Privacy Law

Spies' love interests have been snooped on for non-security reasons, NSA inspector general admits

In the past decade, there have been 12 proven instances of National Security Agency representatives intentionally misusing surveillance tools for personal reasons, the agency admitted this month.

The conduct involves snooping on girlfriends, husbands and first dates, Slate reports. NSA Inspector Gen. George Ellard released the information in a Sept. 11 letter to Sen. Charles Grassley.

Grassley had asked the agency for details on the matter when in August it acknowledged there had been a “couple” of violations.

The 12 individuals detailed are a mix of civilian employees and military members, the NSA letter states, all of whom willfully misused “signals intelligence” queries. Internally, the agency refers to the queries as “LOVEINT,” which stands for “Love Intelligence.”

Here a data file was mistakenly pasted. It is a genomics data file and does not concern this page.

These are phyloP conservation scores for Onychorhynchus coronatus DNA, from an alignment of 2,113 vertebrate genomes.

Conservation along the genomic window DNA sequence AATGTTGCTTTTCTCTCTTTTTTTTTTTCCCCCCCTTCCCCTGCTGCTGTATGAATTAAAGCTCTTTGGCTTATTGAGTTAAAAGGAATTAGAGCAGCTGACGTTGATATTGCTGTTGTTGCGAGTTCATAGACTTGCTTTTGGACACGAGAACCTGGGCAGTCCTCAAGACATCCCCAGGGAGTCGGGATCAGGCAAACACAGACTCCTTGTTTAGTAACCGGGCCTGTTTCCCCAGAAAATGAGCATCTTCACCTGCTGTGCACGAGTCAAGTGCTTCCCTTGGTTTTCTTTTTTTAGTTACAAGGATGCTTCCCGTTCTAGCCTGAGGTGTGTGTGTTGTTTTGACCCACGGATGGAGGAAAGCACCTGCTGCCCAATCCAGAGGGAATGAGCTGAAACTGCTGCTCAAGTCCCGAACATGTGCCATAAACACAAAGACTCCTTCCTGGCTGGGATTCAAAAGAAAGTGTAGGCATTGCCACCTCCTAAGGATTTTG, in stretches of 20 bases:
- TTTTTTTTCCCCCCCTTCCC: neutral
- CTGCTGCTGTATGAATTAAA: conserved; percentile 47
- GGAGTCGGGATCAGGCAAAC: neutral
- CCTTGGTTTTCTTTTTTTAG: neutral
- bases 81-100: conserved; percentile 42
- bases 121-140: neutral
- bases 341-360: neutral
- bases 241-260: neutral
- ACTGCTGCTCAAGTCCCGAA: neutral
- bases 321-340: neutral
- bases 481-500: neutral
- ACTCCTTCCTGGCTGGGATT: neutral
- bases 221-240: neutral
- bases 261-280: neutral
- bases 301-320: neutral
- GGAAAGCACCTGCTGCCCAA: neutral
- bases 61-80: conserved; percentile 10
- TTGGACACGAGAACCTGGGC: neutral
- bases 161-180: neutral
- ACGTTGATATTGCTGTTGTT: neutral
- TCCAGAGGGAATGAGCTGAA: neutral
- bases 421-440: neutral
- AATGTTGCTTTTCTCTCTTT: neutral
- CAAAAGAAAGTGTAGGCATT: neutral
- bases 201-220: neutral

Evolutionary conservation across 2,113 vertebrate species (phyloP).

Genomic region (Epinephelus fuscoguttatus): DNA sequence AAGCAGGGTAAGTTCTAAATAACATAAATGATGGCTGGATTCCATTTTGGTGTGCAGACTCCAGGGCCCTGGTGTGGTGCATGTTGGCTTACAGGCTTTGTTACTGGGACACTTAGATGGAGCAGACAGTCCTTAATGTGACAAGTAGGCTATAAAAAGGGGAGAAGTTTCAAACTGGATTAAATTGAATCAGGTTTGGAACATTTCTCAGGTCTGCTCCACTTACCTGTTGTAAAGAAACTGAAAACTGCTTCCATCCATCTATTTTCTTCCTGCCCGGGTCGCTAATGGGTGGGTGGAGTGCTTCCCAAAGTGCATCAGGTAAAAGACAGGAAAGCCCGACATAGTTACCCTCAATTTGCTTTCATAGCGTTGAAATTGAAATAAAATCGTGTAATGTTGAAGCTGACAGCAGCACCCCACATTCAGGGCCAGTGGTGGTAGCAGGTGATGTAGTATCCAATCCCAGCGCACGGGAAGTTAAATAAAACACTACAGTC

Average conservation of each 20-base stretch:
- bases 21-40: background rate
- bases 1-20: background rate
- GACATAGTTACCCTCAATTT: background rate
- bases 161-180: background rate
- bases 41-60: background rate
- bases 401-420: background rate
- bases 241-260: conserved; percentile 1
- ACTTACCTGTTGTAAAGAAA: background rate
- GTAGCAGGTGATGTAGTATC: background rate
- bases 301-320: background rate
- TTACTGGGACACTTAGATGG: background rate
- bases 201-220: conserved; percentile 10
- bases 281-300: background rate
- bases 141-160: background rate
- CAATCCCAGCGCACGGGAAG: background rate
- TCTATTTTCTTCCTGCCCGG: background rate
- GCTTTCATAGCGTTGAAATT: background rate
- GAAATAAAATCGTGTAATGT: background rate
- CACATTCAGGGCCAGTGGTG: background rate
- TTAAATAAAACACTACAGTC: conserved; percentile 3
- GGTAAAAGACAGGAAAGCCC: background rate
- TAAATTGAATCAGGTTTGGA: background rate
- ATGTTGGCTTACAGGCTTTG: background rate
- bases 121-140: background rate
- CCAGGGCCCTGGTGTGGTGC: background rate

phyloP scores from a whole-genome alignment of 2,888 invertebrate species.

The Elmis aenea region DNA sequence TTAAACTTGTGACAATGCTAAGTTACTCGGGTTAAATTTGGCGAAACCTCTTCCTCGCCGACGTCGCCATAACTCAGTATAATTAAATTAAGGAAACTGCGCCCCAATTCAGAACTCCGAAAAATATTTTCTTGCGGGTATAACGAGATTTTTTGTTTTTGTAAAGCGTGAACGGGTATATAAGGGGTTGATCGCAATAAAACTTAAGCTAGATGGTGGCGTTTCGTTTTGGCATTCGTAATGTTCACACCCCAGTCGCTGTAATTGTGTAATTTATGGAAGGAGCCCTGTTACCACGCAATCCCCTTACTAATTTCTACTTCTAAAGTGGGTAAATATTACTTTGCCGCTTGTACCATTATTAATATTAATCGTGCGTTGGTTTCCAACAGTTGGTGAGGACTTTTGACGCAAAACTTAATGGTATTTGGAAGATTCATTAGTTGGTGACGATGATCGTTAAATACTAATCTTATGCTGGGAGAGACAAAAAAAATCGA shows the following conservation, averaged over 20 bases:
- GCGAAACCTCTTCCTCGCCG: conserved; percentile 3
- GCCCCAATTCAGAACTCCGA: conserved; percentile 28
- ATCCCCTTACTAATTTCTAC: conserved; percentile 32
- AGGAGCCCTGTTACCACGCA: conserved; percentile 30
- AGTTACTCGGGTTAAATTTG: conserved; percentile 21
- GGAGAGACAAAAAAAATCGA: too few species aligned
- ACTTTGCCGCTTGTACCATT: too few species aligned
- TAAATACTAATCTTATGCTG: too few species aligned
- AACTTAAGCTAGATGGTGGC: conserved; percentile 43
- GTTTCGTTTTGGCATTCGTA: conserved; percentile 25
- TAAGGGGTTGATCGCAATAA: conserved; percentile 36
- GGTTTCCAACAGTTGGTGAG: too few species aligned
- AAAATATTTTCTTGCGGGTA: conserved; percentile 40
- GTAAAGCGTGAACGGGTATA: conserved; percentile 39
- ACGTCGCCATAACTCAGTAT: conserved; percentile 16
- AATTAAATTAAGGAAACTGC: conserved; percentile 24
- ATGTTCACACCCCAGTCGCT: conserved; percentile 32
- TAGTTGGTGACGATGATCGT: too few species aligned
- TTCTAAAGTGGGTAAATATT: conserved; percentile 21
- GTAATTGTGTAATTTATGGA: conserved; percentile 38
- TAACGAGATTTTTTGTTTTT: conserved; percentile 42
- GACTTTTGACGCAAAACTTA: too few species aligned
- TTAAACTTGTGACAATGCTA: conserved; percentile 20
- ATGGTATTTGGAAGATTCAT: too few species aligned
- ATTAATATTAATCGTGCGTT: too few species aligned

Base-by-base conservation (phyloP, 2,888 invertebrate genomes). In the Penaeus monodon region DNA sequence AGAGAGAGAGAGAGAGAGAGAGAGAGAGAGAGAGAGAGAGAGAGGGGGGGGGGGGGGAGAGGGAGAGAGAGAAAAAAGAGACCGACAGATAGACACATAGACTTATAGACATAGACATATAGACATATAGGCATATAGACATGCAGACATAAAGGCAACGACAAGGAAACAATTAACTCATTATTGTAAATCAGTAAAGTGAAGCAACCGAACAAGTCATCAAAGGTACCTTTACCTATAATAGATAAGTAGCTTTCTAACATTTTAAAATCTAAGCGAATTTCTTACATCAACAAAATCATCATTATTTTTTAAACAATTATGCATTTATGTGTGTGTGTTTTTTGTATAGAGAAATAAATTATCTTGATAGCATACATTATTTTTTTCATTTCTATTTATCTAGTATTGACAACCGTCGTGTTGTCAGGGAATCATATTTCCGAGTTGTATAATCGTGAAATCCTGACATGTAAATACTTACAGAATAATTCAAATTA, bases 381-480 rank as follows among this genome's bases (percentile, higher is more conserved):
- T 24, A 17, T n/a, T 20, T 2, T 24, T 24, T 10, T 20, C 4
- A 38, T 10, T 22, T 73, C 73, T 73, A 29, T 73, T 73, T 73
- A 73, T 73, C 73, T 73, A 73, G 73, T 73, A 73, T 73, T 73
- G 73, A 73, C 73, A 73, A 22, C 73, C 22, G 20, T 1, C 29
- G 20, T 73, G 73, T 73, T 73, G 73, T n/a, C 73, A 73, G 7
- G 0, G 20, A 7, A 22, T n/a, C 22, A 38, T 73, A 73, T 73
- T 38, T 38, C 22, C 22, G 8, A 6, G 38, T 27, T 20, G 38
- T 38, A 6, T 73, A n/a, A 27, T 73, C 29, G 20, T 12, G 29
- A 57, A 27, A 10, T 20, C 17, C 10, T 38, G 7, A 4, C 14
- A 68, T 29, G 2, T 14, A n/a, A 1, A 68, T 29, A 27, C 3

One individual performed a query on his girlfriend’s phone number, and reviewed the metadata it returned. Another queried a foreign phone number she found in her husband’s cellphone, resulting in a voice collection of her husband. According to the NSA letter, she was motivated by suspicions her spouse was unfaithful.

Penalties for the actions included pay reductions for a limited time, a reduction in grade and revoking access to classified information, Slate reports. The piece notes that several violations were only revealed after employees disclosed their actions or failed lie detector tests.

We welcome your comments, but please adhere to our comment policy and the ABA Code of Conduct.

Commenting is not available in this channel entry.